I like Petrus, but I tend to prefer years like 1988 to the bigger vintages and now that the price variance between vintages has narrowed, I do not chase it anymore. So I cannot give you any data other that to say that- as with Le Pin- it is generally something you have to proactively ask for. I have not seen Petrus openly listed on a futures offering in at least 10 years.

In case helpful, I can give you some data points on Le Pin. In 2019 the wine was offered to me in 1 bottle OWCs and I paid $2,125 each. Right now on winesearcher the lowest US price is $3,663 for prearrival, and $3,888 for a bottle that the merchant actually has in their possession. Worldwide, the lowest WS is $2,763 and all but 2 listings are over $3,000. And there are very few listings.

For 2023 it is back in 3 bottle cases again, which one would think is suggestive of an ease in demand- but I paid about 50% more than for the 2019. At the present time, there are only 14 listings worldwide- and only one at a price lower than my cost. And that is from a small operation in a European store. Not saying that to disparage them- but to point out that a small store abroad is not likely to present an easy logistical path when it comes trying to buy and import the wine to the US.

Looking at winesearcher, there are 38 listings for Lafleur in the US. Take out the prearrival offerings, which are very likely to actually correspond to only 1-2 actual offerings being advertised by multiple resellers, and there are 18.

In the UK there are 27 listings, but keep in mind that a great many UK brokers are offering quotes on bottles they do not have possession of. For whatever reason, these are not listed as prearrival offerings as is the case for US merchants (though many of them are getting more creative in their web listings to make them not show as prearrival in winesearcher even though they are) but I would expect those 27 listings correlate to a far few number of actual offerings available to purchase.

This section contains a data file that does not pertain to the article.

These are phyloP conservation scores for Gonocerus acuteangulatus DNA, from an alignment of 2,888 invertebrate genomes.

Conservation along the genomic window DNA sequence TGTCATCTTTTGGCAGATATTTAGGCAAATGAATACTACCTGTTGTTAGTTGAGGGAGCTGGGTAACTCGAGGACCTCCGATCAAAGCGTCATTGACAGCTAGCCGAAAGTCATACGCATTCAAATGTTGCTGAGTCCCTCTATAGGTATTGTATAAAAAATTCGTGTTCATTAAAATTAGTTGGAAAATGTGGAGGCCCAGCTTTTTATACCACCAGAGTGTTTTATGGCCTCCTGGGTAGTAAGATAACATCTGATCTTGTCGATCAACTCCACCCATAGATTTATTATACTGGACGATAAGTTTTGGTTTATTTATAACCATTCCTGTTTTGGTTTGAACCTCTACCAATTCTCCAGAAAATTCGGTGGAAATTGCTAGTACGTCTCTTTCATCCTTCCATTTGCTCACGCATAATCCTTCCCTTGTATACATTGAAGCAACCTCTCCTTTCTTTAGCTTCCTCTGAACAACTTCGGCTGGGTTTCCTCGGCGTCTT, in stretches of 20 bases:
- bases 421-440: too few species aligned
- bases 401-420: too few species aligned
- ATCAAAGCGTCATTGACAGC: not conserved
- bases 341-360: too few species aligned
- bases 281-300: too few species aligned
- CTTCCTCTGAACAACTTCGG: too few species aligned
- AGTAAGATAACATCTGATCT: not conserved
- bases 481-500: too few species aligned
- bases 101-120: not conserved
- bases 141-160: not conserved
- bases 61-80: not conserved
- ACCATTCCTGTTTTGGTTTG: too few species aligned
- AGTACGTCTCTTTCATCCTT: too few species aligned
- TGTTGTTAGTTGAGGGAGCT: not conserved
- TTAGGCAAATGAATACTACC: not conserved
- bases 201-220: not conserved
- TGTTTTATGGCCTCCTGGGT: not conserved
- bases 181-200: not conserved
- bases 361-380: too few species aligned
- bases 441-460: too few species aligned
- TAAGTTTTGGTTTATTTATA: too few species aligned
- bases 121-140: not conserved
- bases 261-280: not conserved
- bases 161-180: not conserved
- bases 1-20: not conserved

It does seem a lot for those who freely and frequently buy across borders, but for the majority of high end wine buyers I would argue that still represents a pretty tiny amount of wine available considering the wine has only physically been in the marketplace for a few months.

JMHO FWIW

For such a rare wine, though, that represents pretty wide availability. My key point is that, you could rock up now, and buy Lafleur 20 no problem with no worries about provenance etc. The only pressure to buy it en primeur is because you think it will rise significantly in price - which was true of 2019 and 2020, and not so true of 2021 and I very much doubt it will be true of 2023 - demand seems to have disappeared on 2023, with several major Lafleur importers offering it to people with 0 buying history with them.

Didn’t realize what a spirited discussion our side discussion would spark!

not seeing the kind of huge spread from the responses below. 10% isn’t a huge amount.

I think the difference is that very few retailers will stock wines like these, and that in the UK it’s far more common.

I worked for a hugely prominent US retailer who has been selling futures for decades, and wines like Lafleur, Petrus and Le Pin were always sold out 100% EP, and even in years like 2017 (with substantial allocations too).

I just think that not that much makes it to the US for EP, thereby creating a situation where little is left upon arrival and a huge resistance to higher prices once bottled.

Very similar in NZ.